This memoir recounts the struggle against segregation in St. Augustine, Florida, in the early and mid-1960s. In the summer of 1964 the nation’s oldest city became the center of the civil rights movement as Martin Luther King Jr., encouraged by President Johnson, a southerner, who made the civil rights bill the center piece of his domestic policy, chose this tourism-driven community as an ideal location to demonstrate the injustice of discrimination and the complicity of southern leaders in its enforcement.
St. Augustine was planning an elaborate celebration of its founding, and expected generous federal and state support. But when the kick-off dinner was announced only whites were invited, and local black leaders protested. The affair alerted the national civil rights leadership to the St. Augustine situation as well as fueling local black resentment.
Ferment in the city grew, convincing King to bring his influence to the leadership of the local struggle. As King and his allies fought for the right to demonstrate, a locally powerful Ku Klux Klan counter-demonstrated. Conflict ensued between civil rights activists, local and from out-of-town, and segregationists, also home-grown and imported. The escalating violence of the Klan led Florida’s Governor to appoint State Attorney Dan Warren as his personal representative in St. Augustine. Warren’s crack down on the Klan and his innovative use of the Grand Jury to appoint a bi-racial committee against the intransigence of the Mayor and other officials, is a fascinating story of moral courage. This is an insider view of a sympathetic middleman in the difficult position of attempting to bring reason and dialog into a volatile situation.
“Dan Warren’s excellent memoir sheds light not only on Southern transformations, but his own. In a moving passage, Warren recalls how his thinking about St. Augustine began to change as a result of his experiences. “I had held to the naïve and parochial view that the events unfolding in St. Augustine were only of local importance. In reality, St. Augustine was merely a symbol of the plight of blacks in a segregated society.” These personal reflections, coupled with his insider’s view of state and local level politics, makes Warren’s volume a unique addition to the scholarship on the Civil Rights Movement as well as a captivating and remarkable personal memoir.”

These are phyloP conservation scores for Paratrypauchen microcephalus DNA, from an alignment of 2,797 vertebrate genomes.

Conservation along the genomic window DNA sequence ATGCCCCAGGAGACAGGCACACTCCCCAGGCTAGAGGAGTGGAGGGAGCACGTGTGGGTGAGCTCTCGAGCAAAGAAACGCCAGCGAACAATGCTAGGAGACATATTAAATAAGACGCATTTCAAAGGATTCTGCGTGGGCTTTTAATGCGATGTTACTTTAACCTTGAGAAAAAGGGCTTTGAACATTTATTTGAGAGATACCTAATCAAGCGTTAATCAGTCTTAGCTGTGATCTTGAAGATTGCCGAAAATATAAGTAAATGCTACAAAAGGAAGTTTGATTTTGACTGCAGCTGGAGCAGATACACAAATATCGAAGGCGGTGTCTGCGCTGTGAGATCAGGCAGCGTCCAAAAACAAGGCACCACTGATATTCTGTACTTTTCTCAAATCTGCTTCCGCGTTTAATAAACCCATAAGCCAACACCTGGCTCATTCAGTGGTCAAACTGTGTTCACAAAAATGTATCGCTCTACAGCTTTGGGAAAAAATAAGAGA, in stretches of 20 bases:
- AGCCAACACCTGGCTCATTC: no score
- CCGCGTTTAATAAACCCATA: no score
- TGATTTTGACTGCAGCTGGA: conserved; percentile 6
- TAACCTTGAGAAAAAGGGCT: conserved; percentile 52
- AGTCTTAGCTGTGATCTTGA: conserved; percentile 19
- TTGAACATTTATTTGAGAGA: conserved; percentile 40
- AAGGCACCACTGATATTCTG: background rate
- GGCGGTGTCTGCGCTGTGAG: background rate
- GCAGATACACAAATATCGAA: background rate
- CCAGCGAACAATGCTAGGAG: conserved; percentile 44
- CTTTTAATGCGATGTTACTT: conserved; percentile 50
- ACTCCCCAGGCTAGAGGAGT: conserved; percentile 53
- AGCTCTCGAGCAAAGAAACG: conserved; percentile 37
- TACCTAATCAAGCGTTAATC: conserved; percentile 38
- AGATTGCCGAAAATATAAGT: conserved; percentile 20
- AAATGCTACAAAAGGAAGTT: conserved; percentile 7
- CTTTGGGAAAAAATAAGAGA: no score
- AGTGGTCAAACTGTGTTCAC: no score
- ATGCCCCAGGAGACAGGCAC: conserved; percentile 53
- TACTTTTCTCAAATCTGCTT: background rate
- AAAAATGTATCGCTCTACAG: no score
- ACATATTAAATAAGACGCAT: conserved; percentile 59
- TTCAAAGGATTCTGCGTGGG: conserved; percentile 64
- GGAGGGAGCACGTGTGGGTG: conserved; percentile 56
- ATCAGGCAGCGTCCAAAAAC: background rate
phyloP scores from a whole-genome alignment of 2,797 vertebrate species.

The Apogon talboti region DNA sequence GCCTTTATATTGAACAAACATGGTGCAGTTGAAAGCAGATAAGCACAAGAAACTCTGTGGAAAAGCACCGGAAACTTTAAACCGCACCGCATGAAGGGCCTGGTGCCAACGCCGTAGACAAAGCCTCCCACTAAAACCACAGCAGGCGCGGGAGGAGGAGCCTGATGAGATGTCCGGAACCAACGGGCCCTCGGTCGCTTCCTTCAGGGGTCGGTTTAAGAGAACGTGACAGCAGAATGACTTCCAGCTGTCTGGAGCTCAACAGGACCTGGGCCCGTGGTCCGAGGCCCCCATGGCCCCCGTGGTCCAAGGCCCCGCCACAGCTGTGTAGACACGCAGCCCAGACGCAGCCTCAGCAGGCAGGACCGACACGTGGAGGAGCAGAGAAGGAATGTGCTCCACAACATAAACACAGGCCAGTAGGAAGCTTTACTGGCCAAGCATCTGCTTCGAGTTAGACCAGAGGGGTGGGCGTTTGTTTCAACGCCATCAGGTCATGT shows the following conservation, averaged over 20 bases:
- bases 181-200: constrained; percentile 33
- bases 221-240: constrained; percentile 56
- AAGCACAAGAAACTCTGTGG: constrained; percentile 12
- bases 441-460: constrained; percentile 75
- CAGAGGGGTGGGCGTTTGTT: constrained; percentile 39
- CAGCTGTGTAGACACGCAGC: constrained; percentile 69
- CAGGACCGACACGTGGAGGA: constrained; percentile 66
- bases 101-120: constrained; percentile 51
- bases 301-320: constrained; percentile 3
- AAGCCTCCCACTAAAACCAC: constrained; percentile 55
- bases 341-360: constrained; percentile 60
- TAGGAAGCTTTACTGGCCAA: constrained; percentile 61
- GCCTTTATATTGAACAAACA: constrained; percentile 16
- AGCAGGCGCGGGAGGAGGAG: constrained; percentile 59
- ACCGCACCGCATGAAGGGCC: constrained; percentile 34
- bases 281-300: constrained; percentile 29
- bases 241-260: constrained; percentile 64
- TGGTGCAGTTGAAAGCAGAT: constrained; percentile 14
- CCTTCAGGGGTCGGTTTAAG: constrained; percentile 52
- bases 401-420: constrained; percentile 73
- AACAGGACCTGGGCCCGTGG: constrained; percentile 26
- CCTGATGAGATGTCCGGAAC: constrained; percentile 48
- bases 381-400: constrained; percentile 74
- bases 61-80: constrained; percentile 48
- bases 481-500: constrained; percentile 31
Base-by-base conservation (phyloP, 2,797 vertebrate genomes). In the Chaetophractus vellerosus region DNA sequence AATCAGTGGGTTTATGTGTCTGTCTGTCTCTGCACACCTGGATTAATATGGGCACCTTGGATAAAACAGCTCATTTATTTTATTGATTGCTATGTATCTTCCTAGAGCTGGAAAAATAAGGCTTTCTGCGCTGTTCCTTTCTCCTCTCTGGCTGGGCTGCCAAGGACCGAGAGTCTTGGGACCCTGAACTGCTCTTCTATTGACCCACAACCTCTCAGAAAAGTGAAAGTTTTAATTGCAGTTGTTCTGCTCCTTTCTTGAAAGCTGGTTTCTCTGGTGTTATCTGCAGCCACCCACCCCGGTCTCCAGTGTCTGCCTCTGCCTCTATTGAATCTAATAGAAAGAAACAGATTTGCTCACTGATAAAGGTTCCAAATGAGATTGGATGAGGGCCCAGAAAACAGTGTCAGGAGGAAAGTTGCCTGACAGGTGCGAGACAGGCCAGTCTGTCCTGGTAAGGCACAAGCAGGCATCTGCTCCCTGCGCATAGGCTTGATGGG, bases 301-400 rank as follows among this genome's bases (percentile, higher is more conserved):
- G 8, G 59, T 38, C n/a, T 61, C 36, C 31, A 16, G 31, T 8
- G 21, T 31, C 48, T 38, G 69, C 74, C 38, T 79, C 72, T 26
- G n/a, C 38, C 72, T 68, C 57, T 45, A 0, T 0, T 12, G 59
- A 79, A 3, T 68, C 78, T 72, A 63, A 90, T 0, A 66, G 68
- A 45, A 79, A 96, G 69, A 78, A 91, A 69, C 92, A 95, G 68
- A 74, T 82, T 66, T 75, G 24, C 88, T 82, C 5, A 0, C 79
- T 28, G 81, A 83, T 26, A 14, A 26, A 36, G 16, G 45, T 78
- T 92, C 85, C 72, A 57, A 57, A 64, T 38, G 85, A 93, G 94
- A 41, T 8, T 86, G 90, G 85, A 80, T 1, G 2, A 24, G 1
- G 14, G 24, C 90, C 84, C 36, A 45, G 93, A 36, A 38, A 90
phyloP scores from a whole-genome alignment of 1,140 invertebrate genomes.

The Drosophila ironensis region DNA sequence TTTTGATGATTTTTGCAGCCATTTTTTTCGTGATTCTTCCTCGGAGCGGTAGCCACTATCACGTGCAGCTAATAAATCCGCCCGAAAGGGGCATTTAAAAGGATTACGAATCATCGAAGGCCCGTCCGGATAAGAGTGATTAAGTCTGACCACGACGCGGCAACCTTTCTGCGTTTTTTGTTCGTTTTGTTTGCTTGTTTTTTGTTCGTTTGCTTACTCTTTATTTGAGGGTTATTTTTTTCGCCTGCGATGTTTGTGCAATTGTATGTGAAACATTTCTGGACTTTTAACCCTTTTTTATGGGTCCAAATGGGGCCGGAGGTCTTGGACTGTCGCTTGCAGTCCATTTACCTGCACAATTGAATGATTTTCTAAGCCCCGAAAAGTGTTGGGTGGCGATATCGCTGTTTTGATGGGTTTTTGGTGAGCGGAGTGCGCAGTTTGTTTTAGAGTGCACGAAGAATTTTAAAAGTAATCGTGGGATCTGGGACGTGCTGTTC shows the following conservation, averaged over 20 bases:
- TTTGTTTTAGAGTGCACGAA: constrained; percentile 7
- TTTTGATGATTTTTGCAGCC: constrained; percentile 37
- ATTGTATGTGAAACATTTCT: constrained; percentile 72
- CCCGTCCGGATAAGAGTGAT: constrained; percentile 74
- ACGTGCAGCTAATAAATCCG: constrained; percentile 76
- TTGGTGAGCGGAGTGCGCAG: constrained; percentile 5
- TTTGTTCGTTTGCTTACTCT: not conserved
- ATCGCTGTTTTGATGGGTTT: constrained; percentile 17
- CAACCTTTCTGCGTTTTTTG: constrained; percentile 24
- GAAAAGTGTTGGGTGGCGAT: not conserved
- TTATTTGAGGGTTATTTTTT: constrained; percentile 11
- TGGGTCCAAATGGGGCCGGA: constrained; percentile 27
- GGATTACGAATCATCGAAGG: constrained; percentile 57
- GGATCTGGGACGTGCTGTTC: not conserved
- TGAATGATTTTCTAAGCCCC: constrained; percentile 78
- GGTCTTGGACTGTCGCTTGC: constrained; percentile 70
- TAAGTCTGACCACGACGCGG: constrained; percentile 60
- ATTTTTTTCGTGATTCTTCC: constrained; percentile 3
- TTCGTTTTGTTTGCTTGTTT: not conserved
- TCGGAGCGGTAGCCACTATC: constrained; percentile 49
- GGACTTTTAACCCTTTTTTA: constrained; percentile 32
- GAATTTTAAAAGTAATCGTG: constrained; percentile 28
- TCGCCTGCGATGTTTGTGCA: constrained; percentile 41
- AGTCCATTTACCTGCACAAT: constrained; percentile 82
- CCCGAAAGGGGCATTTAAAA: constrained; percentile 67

“This work provides a window into the role of law enforcement officials in the contentious battle over black civil rights, a topic not found in many other accounts. Warren’s memoir helps to reveal why the police allowed or avoided violence, the frustration and exhaustion of participants on all sides, and the constant maneuvering that took place to bring an end to the social unrest.”
—Journal of African American History
“This is an extremely interesting and important book. Its significance lies not only in the eye-witness descriptions of the civil rights campaign in St. Augustine in 1963–1965, but also in the fact that it is written from the perspective of a southern white official. Dan Warren’s account is invaluable in illuminating the relationship between money, the law, and political power in Florida at a time when blacks were virtually shut out of government.”—Adam Fairclough, Raymond and Beverly Sackler Chair of History and Culture of the United States, Leiden University“This book offers a fascinating perspective on the events of 1964, written by a white racial moderate who attempted to find a middle ground between the rival forces. Dan Warren offers an interesting alternate perspective on the movement, balanced as he was between the competing forces of black protesters and a conservative white establishment. [He] provides an important analysis of the political fallout in St. Augustine once King left town.”—Clive J. Webb, Reader in North American History, University of Sussex